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by Dr Alena Trckova-Flamee, Ph.D.
Glaukos, often named in Greek mythology and history, means shiny, bright and bluish-green. In the Cretan myths Glaukos was the son of Minos and Pasiphae. According to the story one day, when the small boy was playing with a ball or chasing a mouse in the Knossos palace, suddenly he disappeared. So his parents, not able to find him, asked the Delphic Oracle and they received an advise: "A marvelous creature has been born amongst you: whoever finds the true likeness for this creature will also find the child."

In Minos' herds was born a calf, which changed three times a day its color - from white to red and after that to black. Minos called his soothsayers, but nobody could explain the resemblance. Only Polyeidos from Argos, the descendant of Melampous, observed, that this calf reminds a ripening of the blackberries. Immediately, Minos ordered him to look for Glaukos.

Wandering through the palace labyrinth, Polyeidos saw the night-owl who was driving away bees from the entrance to a wine-cellar. When he was searching there, he found a large cask of honey and Glaukos drowned inside with his head down. Minos asked him to bring the child back to life. Although Polyeidos objected to it, because he was not Asclepius, Minos closed him together with a sword and the lifeless body of the boy in the tomb. Suddenly a serpent appeared near of the corpse and Polyeidos killed him with a sword. Another snake came to search for the first one and seeing, that it was dead, brought a magic plant and put it on the snake's dead body. Polyeidos was astonished, because the snake's life slowly restored. Promptly he took the magic plant and revived the small Glaukos.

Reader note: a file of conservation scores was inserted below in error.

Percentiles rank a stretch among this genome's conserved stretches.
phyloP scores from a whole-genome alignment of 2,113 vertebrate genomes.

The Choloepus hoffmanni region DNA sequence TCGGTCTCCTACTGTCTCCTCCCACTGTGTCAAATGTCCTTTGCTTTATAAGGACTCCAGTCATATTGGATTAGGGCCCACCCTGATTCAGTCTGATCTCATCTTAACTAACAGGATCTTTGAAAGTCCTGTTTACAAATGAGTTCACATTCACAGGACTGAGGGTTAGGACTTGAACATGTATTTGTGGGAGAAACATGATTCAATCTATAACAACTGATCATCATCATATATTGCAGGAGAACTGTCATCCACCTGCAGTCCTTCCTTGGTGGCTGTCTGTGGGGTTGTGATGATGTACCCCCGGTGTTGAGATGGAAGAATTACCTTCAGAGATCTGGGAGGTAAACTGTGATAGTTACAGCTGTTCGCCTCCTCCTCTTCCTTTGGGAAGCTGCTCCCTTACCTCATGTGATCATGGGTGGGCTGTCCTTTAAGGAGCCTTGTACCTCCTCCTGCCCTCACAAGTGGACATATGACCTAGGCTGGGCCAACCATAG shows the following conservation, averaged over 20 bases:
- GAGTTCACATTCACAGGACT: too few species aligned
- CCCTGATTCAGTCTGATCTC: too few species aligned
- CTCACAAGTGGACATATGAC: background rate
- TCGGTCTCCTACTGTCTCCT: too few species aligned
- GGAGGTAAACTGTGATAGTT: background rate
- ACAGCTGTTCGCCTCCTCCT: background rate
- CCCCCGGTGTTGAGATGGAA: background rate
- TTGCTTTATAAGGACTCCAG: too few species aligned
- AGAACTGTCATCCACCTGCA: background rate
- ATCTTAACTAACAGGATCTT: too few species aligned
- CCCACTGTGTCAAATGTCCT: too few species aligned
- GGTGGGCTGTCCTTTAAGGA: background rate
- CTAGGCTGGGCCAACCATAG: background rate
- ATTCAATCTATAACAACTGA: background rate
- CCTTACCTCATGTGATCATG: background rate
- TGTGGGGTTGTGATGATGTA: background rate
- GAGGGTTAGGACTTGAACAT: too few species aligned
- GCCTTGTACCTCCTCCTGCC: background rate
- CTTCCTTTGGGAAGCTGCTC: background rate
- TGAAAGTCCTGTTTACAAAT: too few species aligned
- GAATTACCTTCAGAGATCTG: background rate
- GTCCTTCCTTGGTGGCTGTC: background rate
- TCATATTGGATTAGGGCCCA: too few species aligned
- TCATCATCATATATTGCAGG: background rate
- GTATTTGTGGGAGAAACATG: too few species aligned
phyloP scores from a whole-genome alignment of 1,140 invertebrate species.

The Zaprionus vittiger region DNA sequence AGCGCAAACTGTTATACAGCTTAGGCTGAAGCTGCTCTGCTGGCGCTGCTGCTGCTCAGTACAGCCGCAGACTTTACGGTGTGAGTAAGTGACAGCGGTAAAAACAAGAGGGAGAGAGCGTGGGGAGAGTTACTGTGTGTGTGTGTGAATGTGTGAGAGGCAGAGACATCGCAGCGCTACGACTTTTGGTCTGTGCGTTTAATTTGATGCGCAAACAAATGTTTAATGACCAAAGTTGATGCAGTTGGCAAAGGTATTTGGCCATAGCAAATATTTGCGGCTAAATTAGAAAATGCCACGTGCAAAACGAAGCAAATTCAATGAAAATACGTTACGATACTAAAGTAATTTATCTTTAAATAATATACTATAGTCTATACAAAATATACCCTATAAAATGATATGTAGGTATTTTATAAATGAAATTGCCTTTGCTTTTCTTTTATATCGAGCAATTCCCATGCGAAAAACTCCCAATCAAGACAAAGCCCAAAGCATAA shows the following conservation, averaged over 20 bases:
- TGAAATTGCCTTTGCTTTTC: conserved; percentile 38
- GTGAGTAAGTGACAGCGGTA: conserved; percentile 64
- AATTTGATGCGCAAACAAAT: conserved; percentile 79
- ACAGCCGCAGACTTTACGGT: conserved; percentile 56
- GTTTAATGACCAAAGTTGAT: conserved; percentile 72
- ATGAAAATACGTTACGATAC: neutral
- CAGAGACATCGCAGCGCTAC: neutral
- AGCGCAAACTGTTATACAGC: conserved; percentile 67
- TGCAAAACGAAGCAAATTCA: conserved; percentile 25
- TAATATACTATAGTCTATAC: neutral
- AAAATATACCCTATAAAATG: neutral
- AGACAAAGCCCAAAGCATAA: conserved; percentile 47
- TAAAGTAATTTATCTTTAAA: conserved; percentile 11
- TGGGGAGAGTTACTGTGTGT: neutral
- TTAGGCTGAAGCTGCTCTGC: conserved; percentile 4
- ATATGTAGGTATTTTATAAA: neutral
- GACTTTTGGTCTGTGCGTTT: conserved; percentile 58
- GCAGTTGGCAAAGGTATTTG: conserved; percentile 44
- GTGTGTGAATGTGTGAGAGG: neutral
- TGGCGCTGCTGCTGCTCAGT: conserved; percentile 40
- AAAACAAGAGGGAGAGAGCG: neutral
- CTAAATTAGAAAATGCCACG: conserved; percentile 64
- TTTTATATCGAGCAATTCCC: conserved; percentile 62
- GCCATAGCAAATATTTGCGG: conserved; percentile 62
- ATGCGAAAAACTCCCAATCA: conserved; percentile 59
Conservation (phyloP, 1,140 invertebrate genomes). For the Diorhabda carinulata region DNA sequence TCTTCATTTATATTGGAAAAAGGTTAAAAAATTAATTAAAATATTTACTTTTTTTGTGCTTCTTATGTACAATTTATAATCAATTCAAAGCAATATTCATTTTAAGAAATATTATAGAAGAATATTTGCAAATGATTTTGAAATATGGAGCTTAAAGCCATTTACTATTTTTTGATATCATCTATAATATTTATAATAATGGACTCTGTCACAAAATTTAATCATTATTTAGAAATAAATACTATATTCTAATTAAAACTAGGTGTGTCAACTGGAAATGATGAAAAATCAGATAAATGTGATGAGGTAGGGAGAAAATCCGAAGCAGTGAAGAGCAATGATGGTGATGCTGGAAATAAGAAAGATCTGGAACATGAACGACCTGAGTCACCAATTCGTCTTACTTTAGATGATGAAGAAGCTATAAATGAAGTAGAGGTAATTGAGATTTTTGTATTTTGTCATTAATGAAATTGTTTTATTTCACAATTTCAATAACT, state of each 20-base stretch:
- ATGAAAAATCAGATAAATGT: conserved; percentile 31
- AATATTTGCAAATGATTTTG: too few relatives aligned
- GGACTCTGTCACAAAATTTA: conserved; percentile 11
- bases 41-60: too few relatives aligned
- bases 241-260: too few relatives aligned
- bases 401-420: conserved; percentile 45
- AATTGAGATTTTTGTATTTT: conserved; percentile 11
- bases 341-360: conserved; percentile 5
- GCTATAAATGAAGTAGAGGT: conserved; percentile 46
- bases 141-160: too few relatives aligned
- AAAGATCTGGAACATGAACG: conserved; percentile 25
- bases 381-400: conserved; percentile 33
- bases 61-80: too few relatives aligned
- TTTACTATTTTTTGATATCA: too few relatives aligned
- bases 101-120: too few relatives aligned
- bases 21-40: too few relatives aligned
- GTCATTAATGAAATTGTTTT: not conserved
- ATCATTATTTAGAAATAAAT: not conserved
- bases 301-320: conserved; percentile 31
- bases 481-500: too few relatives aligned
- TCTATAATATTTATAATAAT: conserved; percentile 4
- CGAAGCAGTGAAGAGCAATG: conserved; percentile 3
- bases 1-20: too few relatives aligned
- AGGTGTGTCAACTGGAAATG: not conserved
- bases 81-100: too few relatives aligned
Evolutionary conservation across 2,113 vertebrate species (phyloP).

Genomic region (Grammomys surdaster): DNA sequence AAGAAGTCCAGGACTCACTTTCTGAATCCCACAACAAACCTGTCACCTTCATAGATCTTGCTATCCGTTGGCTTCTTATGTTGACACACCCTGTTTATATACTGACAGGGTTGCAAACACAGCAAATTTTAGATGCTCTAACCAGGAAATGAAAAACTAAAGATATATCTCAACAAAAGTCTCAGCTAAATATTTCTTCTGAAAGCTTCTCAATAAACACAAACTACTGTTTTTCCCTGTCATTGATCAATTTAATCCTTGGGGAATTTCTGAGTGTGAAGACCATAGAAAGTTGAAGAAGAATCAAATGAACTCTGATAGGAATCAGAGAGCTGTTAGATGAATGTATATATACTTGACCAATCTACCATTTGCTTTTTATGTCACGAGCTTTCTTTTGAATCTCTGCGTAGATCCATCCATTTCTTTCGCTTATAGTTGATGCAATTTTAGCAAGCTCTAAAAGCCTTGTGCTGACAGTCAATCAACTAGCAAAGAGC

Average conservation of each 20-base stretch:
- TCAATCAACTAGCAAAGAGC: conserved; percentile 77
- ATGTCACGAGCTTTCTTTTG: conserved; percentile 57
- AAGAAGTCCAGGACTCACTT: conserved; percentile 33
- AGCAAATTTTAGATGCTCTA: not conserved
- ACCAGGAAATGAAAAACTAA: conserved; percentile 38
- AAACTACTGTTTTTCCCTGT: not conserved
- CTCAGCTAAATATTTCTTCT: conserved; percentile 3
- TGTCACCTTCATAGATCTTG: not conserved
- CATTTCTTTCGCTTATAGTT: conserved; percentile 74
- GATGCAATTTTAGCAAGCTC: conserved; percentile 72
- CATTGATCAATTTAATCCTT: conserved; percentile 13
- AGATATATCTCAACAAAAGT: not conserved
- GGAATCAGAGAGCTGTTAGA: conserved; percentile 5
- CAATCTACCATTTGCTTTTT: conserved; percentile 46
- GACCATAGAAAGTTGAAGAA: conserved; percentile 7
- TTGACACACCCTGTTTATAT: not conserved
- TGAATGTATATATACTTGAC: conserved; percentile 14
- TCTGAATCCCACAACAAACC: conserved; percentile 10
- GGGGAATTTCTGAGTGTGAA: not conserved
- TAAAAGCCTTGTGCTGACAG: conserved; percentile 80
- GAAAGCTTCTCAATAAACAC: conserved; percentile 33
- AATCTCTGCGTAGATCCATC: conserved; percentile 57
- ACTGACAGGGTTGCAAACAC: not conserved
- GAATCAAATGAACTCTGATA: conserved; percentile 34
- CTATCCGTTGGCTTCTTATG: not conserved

Minos gave many gifts to Polyeidos, but he did not let him go back to Argos, until he would teach Glaukos his art. Polyeidos did as Minos wanted, but when at last he left Crete, he asked the boy to spit into his mouth and Glaukos gave back Polyeidos his wisdom.

Later on, Glaukos led an expedition westwards and demanded a kingdom from the Italians, but they scorned him. Nevertheless he introduced into Italy the Cretan military girdle and shield and by this reason he was called there Labicus - girdled.

Minos' son Glaukos is sometimes mixed up with another Glaukos, the son of Anthedon or Poseidon. This Glaukos observed, that certain grass bestows immortality. He ate some of the grass, leapt into the sea and became a sea-god.

A similar life-restoring herb as in the Greek myths is mentioned also in the Babylonian story of the well-known hero, Gilgamesh. From the near-eastern influence probably could come into the Greek thoughts the belief about the snake as a wise creature, which knows the plant of immortality. In Crete the snake became the symbol of resurrection, connected with the Snake Cult (see Minoan Snake Goddess).

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